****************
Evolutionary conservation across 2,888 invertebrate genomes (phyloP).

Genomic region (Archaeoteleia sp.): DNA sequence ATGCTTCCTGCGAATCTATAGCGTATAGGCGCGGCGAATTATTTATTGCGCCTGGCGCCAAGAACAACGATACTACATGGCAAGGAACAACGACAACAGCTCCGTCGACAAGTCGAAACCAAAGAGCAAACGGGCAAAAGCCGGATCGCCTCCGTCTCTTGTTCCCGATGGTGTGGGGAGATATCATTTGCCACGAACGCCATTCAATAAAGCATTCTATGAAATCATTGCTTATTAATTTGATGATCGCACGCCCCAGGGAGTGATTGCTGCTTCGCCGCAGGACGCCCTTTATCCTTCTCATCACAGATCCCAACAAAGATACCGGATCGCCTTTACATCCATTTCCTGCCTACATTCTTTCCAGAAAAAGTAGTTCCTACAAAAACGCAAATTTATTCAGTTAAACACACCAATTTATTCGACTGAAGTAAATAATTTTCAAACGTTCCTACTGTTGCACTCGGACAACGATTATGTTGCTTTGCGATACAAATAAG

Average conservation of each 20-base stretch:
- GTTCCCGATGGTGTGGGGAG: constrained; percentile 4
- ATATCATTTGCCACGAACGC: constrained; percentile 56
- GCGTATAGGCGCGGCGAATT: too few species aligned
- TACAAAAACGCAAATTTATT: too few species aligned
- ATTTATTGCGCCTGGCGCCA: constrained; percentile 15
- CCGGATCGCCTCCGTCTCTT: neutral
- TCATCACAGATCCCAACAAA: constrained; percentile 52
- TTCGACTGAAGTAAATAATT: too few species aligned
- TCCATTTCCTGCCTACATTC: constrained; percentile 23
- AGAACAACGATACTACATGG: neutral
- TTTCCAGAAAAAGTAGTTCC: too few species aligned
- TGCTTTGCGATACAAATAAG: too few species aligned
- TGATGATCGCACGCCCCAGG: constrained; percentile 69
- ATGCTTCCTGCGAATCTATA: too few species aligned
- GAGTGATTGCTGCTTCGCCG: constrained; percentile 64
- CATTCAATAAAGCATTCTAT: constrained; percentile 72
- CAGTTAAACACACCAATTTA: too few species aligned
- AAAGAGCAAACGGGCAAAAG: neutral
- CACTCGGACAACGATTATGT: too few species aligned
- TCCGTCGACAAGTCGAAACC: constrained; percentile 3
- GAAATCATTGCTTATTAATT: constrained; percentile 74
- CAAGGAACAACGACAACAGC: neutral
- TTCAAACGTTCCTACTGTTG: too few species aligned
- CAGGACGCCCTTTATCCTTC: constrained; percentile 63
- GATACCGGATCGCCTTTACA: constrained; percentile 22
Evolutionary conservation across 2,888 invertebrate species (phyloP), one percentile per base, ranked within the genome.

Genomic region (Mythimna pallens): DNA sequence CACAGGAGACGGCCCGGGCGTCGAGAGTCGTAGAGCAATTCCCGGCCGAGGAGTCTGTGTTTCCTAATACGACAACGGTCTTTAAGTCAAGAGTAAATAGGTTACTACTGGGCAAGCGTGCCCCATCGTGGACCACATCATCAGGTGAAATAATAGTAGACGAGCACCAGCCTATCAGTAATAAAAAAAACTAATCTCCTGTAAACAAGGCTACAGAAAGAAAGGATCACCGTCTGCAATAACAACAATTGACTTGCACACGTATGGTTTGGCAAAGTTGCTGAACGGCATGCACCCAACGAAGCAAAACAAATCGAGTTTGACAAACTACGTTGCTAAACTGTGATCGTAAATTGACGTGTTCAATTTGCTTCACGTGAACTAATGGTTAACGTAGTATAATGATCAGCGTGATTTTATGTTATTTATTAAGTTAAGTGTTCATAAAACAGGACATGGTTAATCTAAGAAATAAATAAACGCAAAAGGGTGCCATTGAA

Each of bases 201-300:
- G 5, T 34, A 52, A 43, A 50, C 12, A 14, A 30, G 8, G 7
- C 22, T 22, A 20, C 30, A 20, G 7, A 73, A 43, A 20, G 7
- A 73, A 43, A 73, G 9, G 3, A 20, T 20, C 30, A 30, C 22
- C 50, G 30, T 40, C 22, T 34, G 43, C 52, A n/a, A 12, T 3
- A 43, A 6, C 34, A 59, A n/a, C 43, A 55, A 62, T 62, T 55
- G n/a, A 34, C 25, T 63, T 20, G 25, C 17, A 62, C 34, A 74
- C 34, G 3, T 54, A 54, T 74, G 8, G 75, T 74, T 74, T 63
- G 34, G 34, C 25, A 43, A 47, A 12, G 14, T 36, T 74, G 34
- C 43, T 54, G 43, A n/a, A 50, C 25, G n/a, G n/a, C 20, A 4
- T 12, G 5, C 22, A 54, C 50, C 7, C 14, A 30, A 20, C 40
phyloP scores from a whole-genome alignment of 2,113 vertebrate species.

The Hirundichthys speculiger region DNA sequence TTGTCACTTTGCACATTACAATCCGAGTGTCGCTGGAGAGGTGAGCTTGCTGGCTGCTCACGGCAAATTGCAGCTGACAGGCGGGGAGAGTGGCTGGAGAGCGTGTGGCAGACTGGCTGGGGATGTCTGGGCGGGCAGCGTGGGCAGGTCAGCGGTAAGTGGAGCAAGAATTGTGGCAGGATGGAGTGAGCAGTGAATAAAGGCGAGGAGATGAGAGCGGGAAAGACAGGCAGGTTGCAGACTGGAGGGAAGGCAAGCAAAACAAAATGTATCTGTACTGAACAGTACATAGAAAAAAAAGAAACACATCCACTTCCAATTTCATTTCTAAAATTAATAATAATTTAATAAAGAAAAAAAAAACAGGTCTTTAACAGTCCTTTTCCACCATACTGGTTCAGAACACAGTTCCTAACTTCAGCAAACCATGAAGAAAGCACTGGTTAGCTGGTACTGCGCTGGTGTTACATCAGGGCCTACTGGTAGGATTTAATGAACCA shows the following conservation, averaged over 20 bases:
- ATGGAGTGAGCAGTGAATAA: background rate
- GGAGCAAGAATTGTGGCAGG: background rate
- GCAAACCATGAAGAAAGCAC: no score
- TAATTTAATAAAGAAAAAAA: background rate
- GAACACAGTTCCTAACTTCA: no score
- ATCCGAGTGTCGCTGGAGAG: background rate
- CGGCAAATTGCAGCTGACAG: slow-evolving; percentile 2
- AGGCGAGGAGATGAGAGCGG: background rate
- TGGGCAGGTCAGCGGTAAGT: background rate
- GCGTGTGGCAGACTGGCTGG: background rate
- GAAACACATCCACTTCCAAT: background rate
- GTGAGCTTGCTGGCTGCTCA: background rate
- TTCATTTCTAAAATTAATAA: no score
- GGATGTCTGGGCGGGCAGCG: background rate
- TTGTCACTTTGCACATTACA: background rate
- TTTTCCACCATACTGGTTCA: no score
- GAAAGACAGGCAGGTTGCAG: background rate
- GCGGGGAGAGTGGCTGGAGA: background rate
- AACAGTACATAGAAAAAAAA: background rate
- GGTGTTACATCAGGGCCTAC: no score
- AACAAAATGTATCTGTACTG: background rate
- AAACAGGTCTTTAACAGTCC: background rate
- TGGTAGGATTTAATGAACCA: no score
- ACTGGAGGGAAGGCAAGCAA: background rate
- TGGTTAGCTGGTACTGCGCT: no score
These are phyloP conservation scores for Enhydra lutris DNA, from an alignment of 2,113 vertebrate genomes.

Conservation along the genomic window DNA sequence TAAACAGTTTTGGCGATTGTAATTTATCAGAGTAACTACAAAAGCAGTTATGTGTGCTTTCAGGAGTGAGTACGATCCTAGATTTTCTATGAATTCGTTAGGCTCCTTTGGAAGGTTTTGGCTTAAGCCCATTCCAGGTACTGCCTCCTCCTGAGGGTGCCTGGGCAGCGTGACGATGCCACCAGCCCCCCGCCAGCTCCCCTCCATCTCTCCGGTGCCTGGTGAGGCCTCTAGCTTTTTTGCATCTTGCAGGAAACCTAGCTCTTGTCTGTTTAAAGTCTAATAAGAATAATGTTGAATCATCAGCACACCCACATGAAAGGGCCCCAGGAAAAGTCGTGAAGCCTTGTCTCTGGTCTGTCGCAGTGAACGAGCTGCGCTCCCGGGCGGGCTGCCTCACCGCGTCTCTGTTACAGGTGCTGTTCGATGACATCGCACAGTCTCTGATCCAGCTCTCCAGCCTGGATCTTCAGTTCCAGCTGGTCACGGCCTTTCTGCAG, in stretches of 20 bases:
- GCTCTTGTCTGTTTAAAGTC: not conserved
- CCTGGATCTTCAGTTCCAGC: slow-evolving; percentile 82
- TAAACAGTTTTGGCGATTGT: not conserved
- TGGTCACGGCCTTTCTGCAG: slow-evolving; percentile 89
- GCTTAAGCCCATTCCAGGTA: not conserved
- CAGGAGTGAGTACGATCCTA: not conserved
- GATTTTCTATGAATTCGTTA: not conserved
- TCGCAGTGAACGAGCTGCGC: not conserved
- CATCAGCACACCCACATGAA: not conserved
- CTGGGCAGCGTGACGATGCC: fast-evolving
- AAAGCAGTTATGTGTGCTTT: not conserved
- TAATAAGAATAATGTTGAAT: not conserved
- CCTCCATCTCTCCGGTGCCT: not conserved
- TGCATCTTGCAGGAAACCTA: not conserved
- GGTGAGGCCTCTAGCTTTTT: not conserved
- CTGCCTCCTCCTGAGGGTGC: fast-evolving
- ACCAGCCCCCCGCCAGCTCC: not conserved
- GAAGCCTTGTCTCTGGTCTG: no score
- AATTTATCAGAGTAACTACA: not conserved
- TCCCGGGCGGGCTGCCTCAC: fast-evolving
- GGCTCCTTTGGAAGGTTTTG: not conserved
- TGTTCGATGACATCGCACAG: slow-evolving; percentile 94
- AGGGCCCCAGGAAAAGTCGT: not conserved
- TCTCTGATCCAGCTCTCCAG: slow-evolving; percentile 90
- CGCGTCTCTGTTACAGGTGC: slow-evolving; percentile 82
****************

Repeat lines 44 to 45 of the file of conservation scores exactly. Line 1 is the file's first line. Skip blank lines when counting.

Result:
- ATGGAGTGAGCAGTGAATAA: background rate
- GGAGCAAGAATTGTGGCAGG: background rate